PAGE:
Sunday, March 2, 2008

Rules regarding conduit in our residence - (Article 14: Passage de Canalisations)

Today my neighbor passed on something he found that talks about conduit in the terms of our resident association. I was also able to locate it again in the papers we received from the notary when we bought our house.

The document is called the "Cahier des Charges du Lotissement et Association Syndicale" in French and my copy is dated 14 October 1970. Article 14 deals with the conduit in the residence.

Article 14: Passage de Canalisations

Les propriétaires de chaque lot seront tenus, sans indemnité, ni pouvoir s’y opposer, laisser passer dans leur sol ou sur leur lot, tous conduits nécessaires ou utiles a l’un quelconque des autres propriétaires pour l’alimentation ou le service de ses bâtiments, ainsi que pour les raccordements aux antennes collectives de radio-television (deux au total).

Dans chaque lot pourront passes des réseaux souterrains utilises au profit de l’un ou l’autre des lots.

Les occupants ne devront au droit de ces réseaux ni construire ni planter de végétations a racines longues susceptibles de les détériorer.

Le ou les propriétaires bénéficiaires de ces canalisations, réseaux et autres conduits seront tenus de remettre en état, a leurs frais, les lots qui auraient eu a subir des dégradations (tranchées par exemple) du fait de la mise en place, de l’entretien ou de la réparation des canalisations, réseaux ou autres conduit ce dessus vises.

The section starts by saying that the lot owners must allow the installation of conduit in their lots for the delivery of services. This includes a common antenna for radio/television. I understand the second paragraph to say that networks are allowed to run through the lots of any owner for the benefit of any of the lot owners. It goes on to say that the owners can't put bushes over the manholes or plant vegetation with long roots that could deteriorate the conduit.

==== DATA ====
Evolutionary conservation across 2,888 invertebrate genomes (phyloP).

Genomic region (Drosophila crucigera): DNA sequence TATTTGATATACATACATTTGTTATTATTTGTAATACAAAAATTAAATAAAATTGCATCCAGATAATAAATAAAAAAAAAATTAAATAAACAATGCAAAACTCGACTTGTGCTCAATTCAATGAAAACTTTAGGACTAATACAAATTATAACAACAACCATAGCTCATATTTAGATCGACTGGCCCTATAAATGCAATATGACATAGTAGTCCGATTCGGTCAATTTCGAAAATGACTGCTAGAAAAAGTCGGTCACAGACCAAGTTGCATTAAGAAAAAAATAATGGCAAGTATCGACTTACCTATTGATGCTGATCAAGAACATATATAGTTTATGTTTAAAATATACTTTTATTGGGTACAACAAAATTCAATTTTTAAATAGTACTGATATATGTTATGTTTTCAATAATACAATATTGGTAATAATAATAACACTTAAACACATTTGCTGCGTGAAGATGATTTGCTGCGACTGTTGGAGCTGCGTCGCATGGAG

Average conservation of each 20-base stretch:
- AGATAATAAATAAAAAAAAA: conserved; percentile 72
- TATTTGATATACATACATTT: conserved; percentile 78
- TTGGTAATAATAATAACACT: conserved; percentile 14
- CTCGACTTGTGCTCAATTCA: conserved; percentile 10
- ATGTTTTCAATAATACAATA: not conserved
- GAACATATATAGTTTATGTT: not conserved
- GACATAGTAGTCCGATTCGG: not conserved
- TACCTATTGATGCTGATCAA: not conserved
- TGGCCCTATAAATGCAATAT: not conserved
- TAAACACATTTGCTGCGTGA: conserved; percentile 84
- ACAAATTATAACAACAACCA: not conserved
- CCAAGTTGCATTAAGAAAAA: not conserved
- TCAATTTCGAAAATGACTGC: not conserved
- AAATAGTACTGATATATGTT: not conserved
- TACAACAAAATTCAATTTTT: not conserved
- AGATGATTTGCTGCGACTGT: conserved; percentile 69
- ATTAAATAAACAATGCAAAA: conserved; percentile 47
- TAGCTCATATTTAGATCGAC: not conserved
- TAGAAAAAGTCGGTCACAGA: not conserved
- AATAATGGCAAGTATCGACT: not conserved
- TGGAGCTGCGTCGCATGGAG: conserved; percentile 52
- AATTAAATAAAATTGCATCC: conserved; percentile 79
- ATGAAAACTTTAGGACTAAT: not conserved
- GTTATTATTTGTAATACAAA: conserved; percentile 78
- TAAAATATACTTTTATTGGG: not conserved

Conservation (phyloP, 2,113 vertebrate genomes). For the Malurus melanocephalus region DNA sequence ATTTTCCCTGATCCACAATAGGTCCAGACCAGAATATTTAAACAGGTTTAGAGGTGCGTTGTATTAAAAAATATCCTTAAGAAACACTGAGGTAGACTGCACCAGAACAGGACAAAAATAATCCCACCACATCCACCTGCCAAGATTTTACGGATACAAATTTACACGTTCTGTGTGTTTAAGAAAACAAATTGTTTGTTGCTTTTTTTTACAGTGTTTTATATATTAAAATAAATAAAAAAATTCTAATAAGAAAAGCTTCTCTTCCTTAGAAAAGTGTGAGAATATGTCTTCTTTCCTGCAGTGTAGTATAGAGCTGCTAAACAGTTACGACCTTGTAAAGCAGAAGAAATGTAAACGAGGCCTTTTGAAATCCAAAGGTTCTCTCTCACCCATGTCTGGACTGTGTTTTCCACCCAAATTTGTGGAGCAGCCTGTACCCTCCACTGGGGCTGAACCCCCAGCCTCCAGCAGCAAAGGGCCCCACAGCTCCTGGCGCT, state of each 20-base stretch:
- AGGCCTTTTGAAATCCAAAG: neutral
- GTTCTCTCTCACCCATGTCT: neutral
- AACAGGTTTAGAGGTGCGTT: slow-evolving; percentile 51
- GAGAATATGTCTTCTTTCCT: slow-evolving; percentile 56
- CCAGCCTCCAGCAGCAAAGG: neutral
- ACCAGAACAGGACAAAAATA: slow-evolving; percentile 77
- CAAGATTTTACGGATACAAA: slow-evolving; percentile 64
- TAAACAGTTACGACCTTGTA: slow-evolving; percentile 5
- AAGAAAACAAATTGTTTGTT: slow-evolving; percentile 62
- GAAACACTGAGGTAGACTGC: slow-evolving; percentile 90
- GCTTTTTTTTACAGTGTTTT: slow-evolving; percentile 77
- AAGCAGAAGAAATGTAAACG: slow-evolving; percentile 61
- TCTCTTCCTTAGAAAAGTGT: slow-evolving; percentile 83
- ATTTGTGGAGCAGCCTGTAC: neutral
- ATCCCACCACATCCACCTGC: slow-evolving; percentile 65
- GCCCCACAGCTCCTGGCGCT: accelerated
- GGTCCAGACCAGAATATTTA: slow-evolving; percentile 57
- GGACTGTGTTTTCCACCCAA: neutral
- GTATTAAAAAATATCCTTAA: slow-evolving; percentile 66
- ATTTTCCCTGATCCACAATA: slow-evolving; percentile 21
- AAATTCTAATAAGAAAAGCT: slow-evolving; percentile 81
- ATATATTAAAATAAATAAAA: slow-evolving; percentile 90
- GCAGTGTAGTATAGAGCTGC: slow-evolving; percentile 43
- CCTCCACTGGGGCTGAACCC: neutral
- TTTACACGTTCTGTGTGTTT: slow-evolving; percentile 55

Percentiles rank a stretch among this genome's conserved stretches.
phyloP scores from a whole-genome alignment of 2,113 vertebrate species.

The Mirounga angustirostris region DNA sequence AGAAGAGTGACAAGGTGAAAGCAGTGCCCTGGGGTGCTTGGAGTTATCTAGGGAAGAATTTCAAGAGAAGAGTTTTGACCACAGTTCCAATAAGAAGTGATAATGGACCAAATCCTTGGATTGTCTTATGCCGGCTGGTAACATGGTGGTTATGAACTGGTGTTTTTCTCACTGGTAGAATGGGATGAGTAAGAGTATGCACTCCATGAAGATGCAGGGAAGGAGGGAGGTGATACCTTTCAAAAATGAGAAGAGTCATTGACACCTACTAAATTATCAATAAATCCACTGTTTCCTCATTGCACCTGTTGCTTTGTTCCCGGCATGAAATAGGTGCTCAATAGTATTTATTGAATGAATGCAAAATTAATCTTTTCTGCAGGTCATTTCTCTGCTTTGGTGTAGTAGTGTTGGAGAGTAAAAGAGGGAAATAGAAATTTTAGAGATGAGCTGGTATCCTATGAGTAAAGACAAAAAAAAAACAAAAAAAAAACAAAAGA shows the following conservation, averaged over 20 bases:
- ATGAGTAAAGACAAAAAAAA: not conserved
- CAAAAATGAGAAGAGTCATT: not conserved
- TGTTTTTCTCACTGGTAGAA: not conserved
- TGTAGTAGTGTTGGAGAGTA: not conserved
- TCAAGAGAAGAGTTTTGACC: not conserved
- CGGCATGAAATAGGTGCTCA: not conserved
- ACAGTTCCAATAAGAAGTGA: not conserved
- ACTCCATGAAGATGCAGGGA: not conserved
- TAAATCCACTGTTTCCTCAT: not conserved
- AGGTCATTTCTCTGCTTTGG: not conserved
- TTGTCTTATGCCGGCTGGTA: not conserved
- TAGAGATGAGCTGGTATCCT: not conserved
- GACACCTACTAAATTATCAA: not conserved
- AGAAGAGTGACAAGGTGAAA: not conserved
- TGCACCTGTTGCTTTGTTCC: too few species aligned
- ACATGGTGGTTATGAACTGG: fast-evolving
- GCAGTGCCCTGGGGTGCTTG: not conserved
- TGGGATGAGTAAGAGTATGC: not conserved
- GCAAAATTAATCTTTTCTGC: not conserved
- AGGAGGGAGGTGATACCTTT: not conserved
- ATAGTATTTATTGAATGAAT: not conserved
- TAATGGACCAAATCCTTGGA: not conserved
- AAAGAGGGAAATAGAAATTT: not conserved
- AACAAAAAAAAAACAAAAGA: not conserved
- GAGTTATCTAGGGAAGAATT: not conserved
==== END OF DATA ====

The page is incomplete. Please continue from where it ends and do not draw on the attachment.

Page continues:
I'm no lawyer but I understand the whole article to say that we should be allowed to run the fiber through all the conduit regardless of whether the lot owners approve or not. I'm not sure why they would actually object to another line in an existing conduit they'll never see. It is also interesting because the common antenna for radio/television isn't in use anymore (although pieces of it remain in the conduit) but some operators are installing a second fiber in their rollouts and using it to broadcast RF radio and television. It could be a way to justify the rollout legally if it ever came down to that.

2 comments:

Vincent said...

This is a good news for you !
Note that buried ducts unused for a long time may be filled with roots, soil... Anyway, if the old cable is still running in through them, it can be used as a guide for your cable.

Tad said...

This is really great news because it will significantly decrease the amount of money that I'd need to put in the network.

As you mentioned, one of the first things that has to be done is cleaning out the conduit. The boxes that have been "restored" by France Telecom are clear and the conduit is easily accessible. However, the others need some work to clear out the dirt and growth.

We're lucky to have the existing cables in place as well. For some homes the unused coax is still in place, along with a pull cable. That could make it much easier. For the others I guess we could use the France telecom line as a guide for stringing it through the 40mm conduit from the box to the home.